Young Emma Phillips had always enjoyed horses and rodeos. Yet, it was difficult for this Wyoming, Minn., girl to fully appreciate the reins because she has had terminal cancer since she was 2.
However, thanks to Western Wishes, Emma, now 7, has been able to travel to Texas, meet riding coach Chris Cox and learn a lot about the western way of life.
Western Wishes' Midwest chapter, located in Denmark Township, helped Emma's dream come true, and those involved hope to grant many more children's wishes in the future according to the nonprofit organization's Midwest Director Rex Kent.
"We are like Make-a-Wish, but with horses," said Kent, who lives in Hastings. "We bring kids to farms, rodeos and try to make their western wishes come true."
While the Midwest chapter just opened last March, Western Wishes has been around since 1994. The organization focuses on helping children and young adults who have faced challenges in their lives, including illness, accidents and crippling diseases, but love the western way of life. Many country music celebrities have helped these youth including Taylor Swift and Reba McEntire.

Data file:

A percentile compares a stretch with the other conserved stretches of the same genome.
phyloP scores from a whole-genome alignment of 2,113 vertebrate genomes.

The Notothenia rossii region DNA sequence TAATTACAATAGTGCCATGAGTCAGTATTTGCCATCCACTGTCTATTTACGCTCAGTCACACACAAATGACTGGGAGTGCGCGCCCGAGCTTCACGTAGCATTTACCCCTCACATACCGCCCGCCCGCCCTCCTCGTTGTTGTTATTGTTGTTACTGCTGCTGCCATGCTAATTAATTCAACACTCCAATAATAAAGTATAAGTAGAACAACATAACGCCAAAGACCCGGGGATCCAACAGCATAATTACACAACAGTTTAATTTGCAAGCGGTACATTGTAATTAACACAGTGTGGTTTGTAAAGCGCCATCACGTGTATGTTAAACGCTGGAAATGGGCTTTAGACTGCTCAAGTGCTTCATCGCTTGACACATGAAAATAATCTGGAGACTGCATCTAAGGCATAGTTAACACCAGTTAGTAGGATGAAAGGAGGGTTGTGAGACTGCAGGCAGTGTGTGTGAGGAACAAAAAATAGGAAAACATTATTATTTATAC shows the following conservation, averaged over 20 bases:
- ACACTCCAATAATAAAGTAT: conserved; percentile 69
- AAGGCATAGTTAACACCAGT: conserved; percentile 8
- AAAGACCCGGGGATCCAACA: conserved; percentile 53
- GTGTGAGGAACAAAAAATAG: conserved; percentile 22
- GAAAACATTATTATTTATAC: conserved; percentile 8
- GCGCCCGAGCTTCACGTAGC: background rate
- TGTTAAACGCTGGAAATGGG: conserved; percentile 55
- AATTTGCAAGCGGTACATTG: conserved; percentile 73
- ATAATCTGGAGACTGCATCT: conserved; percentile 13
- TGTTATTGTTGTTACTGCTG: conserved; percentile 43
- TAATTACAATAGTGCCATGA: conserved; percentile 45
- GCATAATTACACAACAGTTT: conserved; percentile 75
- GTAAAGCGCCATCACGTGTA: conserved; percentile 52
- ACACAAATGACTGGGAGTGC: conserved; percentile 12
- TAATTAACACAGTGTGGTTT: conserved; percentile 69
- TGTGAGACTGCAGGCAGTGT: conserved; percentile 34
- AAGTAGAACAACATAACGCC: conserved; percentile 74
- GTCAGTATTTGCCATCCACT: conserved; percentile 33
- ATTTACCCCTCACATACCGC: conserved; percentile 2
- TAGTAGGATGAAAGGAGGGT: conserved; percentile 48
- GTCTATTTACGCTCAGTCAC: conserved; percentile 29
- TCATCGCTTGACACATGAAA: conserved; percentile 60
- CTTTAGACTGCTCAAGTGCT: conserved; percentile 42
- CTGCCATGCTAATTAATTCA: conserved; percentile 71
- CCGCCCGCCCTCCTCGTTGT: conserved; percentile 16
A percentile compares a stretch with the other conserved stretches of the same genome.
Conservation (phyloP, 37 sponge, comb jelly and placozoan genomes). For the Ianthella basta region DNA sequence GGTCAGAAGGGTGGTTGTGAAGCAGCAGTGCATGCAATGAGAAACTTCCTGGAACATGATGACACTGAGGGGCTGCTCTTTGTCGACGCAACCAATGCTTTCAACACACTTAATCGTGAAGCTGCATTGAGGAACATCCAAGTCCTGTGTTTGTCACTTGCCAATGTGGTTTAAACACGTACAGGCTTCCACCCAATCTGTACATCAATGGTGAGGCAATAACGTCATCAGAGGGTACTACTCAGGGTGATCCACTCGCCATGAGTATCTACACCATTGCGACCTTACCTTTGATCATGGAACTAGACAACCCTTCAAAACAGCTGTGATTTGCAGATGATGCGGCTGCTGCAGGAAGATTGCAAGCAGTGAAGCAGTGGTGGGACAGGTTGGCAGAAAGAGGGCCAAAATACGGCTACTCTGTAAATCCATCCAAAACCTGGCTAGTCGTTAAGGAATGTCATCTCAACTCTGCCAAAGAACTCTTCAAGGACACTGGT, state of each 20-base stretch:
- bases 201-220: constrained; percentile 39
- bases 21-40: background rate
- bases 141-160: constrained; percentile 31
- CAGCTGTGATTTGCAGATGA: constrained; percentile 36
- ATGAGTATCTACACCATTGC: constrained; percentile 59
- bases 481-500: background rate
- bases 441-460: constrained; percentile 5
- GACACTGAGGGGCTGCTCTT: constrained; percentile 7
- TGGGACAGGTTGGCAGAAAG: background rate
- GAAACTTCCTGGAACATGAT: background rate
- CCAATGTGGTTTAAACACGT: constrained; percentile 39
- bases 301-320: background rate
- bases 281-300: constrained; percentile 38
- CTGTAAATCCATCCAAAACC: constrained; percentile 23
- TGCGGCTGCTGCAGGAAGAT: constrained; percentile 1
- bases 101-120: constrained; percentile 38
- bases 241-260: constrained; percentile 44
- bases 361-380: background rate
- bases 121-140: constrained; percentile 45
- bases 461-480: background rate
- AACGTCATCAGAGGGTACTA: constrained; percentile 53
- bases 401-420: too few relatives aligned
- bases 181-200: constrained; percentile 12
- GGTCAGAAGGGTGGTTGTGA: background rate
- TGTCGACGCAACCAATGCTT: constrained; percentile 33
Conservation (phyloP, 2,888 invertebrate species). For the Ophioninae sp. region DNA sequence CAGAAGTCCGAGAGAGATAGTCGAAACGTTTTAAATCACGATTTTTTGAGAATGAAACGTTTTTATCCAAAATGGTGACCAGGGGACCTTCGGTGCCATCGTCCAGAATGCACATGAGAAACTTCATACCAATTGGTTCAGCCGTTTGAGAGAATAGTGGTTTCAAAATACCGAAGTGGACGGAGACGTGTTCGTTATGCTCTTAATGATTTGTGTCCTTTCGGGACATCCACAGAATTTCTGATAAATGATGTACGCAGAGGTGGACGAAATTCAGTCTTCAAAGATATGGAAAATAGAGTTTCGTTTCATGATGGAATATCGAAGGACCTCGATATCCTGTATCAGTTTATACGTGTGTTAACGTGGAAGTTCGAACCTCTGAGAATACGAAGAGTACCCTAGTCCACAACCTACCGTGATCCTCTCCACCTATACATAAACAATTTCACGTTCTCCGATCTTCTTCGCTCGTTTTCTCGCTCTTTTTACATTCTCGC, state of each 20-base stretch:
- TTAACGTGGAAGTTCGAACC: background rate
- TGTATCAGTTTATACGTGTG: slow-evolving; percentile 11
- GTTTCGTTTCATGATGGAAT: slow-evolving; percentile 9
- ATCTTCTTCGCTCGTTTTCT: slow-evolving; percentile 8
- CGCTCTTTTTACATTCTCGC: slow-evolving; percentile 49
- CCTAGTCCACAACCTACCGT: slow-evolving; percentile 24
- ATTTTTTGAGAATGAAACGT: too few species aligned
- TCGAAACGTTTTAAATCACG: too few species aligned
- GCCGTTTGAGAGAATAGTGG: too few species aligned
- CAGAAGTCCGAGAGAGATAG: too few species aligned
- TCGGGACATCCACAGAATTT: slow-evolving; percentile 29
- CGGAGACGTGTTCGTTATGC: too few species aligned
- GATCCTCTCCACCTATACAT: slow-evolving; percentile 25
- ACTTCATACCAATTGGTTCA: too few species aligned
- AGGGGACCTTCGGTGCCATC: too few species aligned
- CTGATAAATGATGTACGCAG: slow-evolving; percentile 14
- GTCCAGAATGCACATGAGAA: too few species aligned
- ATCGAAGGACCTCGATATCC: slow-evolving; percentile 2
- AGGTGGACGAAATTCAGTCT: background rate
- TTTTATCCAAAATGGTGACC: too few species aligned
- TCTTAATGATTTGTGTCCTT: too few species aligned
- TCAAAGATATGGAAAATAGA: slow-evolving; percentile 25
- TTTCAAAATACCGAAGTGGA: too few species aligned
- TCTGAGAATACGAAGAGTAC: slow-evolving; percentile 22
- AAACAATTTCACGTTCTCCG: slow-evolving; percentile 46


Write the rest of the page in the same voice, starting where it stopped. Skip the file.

Emma received the first wish from the Midwest chapter, which includes Minnesota, Iowa and Wisconsin.
"Emma was our inspiration to get started," Kent said. "She was like family. We are looking forward to helping others like her."
A few other youngsters have gotten wishes granted since March as well, including 7-year-old Nathan Jensen from Forest Lake. Nathan has been battling with a brain stem tumor since his diagnosis in March 2010. Both he and Emma were featured during the first annual "Dash for Dreams" a fundraiser held at the Washington County Fairgrounds on July 3. This first fundraiser brought in almost $9,000, money that will go to grant other wishes.
Kent has big plans for Western Wishes and hopes to help many more kids in the future. The next fundraiser will be the Fighting Spirit dinner in the fall. For more information and to see a video featuring Emma's trip to Texas visit www.westernwishes.org.
"It's the most rewarding thing I have ever done," Kent said. " It's one of those things that really takes over your life and changes everything."